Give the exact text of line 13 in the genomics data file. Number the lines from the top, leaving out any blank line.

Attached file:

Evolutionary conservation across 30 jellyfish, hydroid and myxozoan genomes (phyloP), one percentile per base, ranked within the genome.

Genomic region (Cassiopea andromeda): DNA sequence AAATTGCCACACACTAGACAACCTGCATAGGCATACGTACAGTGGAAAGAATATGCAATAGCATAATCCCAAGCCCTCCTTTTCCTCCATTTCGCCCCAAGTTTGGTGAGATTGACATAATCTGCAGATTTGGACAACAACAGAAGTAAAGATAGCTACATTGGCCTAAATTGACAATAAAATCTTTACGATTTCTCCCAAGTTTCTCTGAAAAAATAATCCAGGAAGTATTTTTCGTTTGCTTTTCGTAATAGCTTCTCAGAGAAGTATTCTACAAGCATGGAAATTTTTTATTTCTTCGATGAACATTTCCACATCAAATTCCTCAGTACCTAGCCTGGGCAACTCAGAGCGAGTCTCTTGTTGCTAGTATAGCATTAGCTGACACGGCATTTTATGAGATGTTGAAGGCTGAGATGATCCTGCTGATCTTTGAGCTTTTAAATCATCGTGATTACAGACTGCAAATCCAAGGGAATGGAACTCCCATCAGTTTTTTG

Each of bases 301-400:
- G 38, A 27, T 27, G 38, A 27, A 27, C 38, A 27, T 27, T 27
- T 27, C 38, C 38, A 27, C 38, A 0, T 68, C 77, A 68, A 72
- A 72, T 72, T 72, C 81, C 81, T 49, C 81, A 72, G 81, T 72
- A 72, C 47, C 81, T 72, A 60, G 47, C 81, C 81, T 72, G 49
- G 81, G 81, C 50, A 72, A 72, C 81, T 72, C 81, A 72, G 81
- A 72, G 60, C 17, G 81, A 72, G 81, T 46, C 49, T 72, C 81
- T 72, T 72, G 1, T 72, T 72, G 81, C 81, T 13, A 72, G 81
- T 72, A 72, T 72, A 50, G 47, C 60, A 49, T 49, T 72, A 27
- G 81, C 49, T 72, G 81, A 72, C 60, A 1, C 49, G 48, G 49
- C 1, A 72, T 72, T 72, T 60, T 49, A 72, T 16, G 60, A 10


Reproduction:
- C 1, A 72, T 72, T 72, T 60, T 49, A 72, T 16, G 60, A 10